Bowing to public pressure and criticism from the court, the Maharashtra government on Friday informed the Bombay High Court that it has decided to drop sedition charge against cartoonist Aseem Trivedi for allegedly insulting national symbols.
“After having a close look at the case, it can be seen that there is clearly no case under Section 124(a) of IPC for sedition. Hence the government has decided to drop invocation of the charge against Trivedi,” Advocate-General Darius Khambata told the court.
A division bench of Chief Justice Mohit Shah and Justice N.M. Jamdar was hearing a public interest litigation filed by a lawyer Sanskar Marathe against the arrest of Mr. Trivedi for sedition for drawing cartoons that allegedly insulted national emblem and Parliament.
The court had at earlier hearings granted bail to Mr. Trivedi and come down heavily on the police for arresting the cartoonist on “frivolous grounds” and “without application of mind”.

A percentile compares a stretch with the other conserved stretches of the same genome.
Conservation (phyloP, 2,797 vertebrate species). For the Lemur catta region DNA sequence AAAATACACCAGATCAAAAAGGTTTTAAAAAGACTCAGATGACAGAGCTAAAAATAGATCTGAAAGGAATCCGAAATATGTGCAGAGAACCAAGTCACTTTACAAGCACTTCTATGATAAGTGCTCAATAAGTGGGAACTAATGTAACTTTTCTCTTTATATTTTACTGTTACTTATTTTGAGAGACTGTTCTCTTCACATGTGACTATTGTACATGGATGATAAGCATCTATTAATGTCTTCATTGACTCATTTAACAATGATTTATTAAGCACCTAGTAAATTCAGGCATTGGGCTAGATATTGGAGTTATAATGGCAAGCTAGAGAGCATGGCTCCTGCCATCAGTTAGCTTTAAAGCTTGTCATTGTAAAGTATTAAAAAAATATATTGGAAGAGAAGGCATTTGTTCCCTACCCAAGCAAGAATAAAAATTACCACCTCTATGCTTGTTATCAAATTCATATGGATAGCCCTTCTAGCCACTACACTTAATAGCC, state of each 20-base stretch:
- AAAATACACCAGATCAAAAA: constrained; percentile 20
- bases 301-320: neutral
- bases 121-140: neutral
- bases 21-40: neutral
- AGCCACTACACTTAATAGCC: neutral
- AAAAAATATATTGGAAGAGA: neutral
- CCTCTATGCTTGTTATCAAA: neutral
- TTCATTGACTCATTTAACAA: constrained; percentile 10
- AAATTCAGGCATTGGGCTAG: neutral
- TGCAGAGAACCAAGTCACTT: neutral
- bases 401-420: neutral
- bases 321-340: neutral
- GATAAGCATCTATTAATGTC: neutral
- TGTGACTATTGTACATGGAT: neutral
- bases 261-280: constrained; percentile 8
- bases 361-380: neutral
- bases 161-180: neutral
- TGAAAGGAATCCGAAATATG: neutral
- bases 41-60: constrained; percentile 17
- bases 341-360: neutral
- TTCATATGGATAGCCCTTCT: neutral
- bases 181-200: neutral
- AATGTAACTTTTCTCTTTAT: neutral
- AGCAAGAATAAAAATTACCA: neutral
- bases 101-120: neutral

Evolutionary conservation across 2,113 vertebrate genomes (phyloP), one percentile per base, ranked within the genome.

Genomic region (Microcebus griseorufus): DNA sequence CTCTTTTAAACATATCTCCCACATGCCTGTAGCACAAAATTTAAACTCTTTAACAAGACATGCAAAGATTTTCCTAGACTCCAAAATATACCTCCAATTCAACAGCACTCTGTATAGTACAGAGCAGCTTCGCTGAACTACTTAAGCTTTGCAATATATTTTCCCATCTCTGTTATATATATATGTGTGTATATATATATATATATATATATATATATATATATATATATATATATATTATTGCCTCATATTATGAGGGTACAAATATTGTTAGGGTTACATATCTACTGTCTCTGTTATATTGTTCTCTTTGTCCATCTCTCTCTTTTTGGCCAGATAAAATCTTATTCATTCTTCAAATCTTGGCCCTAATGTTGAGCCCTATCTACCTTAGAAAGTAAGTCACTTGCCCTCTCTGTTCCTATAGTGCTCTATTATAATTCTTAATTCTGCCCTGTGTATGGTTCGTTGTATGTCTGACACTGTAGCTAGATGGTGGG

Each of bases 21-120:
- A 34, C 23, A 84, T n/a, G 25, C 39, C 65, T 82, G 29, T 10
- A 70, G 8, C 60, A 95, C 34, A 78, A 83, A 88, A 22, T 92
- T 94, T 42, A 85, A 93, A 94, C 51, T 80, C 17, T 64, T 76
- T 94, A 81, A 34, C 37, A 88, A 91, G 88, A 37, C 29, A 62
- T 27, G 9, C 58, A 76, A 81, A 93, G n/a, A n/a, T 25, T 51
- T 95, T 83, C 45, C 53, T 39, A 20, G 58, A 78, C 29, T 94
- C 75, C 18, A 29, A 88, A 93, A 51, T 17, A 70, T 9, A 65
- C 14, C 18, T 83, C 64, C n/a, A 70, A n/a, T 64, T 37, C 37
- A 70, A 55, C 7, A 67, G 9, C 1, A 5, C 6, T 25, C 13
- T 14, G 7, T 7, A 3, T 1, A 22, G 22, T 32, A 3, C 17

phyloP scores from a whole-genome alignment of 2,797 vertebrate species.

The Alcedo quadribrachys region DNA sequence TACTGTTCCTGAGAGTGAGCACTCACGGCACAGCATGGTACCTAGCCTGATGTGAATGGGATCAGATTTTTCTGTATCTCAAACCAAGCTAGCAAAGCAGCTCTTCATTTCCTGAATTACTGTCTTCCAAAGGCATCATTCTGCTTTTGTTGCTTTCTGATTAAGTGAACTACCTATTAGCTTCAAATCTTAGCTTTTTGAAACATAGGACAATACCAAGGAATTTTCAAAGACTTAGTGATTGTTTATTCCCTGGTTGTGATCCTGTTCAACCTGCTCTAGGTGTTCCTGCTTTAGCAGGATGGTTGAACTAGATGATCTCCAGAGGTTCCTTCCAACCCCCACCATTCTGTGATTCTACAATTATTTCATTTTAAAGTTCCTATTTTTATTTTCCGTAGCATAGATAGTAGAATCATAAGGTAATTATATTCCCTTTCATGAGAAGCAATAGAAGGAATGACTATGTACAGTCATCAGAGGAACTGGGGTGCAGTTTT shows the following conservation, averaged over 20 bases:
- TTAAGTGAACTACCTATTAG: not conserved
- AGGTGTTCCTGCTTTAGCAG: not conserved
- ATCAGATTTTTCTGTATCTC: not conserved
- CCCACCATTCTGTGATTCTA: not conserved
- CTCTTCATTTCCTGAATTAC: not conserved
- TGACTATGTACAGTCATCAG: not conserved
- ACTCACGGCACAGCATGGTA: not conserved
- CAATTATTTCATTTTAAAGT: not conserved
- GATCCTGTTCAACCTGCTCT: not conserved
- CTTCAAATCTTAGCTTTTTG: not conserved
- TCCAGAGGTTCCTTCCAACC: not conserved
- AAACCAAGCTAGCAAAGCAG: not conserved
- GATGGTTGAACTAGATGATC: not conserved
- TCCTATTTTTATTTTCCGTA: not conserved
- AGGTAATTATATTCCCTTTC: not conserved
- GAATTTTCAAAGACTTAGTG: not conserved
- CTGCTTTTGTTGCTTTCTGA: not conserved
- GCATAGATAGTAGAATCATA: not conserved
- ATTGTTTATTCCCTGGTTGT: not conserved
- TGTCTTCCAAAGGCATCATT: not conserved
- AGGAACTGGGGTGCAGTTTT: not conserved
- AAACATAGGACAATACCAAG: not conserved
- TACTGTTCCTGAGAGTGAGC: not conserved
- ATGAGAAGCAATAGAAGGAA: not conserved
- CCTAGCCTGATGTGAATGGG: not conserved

The court had observed that the police action “breached” the political cartoonist’s “freedom of speech and expression”.
Mr. Khambata, however, told the court that out of the seven cartoons drawn by Mr. Trivedi, the State had found violations in three cartoons.
“Three cartoons we still find are violative of the National Honour Act and Information Technology Act.
Proceedings in this will continue against him,” Mr. Khambata said.
He further said that the police action against the cartoonist was a “bona fide knee jerk reaction” to the numerous complaints received by them against the cartoons.
“Arresting him was bad enough but police sought his custody also. That was more shocking,” Chief Justice Shah said.
“In order to prevent such cases in the future the court should hear this matter on scope of Section 124(a). The state government has proposed to come out with a circular indicating the limitations and parameters of the said section,” the court said.
The bench has directed the government to submit a draft circular by October 19.